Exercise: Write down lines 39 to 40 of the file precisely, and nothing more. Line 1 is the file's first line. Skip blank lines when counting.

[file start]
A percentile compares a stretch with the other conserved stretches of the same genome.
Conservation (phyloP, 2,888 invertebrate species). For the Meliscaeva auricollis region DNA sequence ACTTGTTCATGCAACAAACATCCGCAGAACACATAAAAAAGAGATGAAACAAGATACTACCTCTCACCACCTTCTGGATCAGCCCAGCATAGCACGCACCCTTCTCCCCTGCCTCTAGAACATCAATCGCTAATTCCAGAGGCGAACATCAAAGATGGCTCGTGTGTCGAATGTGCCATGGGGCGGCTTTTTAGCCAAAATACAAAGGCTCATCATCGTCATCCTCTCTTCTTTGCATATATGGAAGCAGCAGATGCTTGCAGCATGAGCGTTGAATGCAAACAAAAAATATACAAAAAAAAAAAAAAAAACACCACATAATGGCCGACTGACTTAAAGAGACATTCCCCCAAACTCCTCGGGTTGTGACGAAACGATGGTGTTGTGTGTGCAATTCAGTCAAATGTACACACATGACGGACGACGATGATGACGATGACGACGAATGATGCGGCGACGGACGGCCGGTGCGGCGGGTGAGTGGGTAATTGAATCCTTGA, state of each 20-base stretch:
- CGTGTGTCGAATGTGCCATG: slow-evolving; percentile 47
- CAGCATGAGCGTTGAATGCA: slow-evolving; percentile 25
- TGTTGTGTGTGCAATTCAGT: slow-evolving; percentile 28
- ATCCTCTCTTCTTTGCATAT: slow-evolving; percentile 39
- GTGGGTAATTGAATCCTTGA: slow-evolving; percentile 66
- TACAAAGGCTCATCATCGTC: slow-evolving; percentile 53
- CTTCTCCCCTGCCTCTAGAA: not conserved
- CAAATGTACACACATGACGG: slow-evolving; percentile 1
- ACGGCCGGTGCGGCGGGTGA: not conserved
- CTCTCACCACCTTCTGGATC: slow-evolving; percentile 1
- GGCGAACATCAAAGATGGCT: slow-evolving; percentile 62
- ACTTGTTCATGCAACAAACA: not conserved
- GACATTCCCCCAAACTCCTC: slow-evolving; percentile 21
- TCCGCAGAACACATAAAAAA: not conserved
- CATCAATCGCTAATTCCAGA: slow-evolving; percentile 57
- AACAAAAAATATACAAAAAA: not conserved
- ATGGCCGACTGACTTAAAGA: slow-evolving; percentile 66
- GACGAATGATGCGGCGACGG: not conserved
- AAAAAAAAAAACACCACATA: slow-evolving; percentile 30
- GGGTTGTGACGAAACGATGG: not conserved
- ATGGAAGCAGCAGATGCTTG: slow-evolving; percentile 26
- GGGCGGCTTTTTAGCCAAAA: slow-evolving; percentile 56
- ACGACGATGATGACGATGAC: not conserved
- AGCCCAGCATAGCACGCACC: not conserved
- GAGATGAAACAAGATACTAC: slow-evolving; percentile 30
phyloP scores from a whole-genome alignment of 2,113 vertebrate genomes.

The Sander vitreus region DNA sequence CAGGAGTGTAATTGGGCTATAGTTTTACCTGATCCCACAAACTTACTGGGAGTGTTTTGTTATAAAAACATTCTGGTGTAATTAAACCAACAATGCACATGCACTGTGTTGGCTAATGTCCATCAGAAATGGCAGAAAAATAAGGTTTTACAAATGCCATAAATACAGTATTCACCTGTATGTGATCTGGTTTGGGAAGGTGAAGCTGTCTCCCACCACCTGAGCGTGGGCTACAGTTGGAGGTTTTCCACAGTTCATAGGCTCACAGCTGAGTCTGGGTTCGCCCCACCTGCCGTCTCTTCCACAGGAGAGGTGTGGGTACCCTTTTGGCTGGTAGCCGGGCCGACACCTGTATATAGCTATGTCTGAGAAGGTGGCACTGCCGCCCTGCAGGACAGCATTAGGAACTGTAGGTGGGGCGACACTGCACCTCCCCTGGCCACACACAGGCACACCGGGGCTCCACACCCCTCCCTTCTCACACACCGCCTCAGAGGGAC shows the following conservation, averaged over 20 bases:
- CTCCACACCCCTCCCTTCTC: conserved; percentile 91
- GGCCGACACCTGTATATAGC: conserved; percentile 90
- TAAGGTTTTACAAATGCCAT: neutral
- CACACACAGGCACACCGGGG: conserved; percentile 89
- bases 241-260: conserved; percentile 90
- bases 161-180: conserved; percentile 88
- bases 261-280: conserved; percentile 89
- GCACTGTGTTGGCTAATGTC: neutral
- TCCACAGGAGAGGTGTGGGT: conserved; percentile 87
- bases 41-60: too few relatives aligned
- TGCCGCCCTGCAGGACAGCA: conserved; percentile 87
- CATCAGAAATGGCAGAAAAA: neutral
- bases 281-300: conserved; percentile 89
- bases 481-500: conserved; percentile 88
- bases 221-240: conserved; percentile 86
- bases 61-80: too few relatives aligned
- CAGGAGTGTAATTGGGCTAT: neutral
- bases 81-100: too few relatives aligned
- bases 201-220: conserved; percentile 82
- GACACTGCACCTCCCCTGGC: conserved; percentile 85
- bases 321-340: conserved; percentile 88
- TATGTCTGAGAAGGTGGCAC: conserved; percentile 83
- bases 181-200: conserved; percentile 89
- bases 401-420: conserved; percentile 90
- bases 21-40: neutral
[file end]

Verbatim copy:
- bases 41-60: too few relatives aligned
- TGCCGCCCTGCAGGACAGCA: conserved; percentile 87